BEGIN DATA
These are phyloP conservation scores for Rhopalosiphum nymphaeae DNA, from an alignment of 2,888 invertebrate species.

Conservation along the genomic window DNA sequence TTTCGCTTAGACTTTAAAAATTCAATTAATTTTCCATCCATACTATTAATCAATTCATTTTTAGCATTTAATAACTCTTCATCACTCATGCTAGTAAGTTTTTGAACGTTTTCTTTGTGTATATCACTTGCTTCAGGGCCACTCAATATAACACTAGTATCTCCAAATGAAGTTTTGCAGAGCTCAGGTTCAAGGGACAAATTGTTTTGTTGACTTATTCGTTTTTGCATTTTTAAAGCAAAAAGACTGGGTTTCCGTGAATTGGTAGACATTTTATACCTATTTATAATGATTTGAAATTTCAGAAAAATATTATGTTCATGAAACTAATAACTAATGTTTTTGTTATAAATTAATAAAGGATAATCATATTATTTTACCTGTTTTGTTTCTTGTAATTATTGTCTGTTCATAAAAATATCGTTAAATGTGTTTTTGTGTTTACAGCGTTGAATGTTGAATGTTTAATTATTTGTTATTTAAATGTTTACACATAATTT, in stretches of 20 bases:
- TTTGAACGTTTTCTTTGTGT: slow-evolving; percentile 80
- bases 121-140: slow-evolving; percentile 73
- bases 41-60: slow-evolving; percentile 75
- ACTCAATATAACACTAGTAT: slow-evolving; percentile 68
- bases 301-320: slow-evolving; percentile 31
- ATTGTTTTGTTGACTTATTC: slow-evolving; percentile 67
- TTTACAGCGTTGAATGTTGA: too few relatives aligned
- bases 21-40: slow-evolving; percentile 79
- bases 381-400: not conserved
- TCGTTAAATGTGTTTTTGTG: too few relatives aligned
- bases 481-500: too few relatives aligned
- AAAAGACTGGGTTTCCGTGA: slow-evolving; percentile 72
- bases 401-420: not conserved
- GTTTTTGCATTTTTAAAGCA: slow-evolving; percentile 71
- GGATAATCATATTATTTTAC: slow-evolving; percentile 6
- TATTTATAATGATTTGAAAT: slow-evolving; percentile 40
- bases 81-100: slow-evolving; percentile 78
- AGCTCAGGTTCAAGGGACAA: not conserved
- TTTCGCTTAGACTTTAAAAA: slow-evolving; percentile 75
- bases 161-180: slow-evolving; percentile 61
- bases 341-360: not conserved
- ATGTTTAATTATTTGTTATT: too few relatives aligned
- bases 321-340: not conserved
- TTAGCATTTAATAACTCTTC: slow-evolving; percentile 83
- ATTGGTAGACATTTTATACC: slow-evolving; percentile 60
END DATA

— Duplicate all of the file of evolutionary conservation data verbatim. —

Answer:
These are phyloP conservation scores for Rhopalosiphum nymphaeae DNA, from an alignment of 2,888 invertebrate species.

Conservation along the genomic window DNA sequence TTTCGCTTAGACTTTAAAAATTCAATTAATTTTCCATCCATACTATTAATCAATTCATTTTTAGCATTTAATAACTCTTCATCACTCATGCTAGTAAGTTTTTGAACGTTTTCTTTGTGTATATCACTTGCTTCAGGGCCACTCAATATAACACTAGTATCTCCAAATGAAGTTTTGCAGAGCTCAGGTTCAAGGGACAAATTGTTTTGTTGACTTATTCGTTTTTGCATTTTTAAAGCAAAAAGACTGGGTTTCCGTGAATTGGTAGACATTTTATACCTATTTATAATGATTTGAAATTTCAGAAAAATATTATGTTCATGAAACTAATAACTAATGTTTTTGTTATAAATTAATAAAGGATAATCATATTATTTTACCTGTTTTGTTTCTTGTAATTATTGTCTGTTCATAAAAATATCGTTAAATGTGTTTTTGTGTTTACAGCGTTGAATGTTGAATGTTTAATTATTTGTTATTTAAATGTTTACACATAATTT, in stretches of 20 bases:
- TTTGAACGTTTTCTTTGTGT: slow-evolving; percentile 80
- bases 121-140: slow-evolving; percentile 73
- bases 41-60: slow-evolving; percentile 75
- ACTCAATATAACACTAGTAT: slow-evolving; percentile 68
- bases 301-320: slow-evolving; percentile 31
- ATTGTTTTGTTGACTTATTC: slow-evolving; percentile 67
- TTTACAGCGTTGAATGTTGA: too few relatives aligned
- bases 21-40: slow-evolving; percentile 79
- bases 381-400: not conserved
- TCGTTAAATGTGTTTTTGTG: too few relatives aligned
- bases 481-500: too few relatives aligned
- AAAAGACTGGGTTTCCGTGA: slow-evolving; percentile 72
- bases 401-420: not conserved
- GTTTTTGCATTTTTAAAGCA: slow-evolving; percentile 71
- GGATAATCATATTATTTTAC: slow-evolving; percentile 6
- TATTTATAATGATTTGAAAT: slow-evolving; percentile 40
- bases 81-100: slow-evolving; percentile 78
- AGCTCAGGTTCAAGGGACAA: not conserved
- TTTCGCTTAGACTTTAAAAA: slow-evolving; percentile 75
- bases 161-180: slow-evolving; percentile 61
- bases 341-360: not conserved
- ATGTTTAATTATTTGTTATT: too few relatives aligned
- bases 321-340: not conserved
- TTAGCATTTAATAACTCTTC: slow-evolving; percentile 83
- ATTGGTAGACATTTTATACC: slow-evolving; percentile 60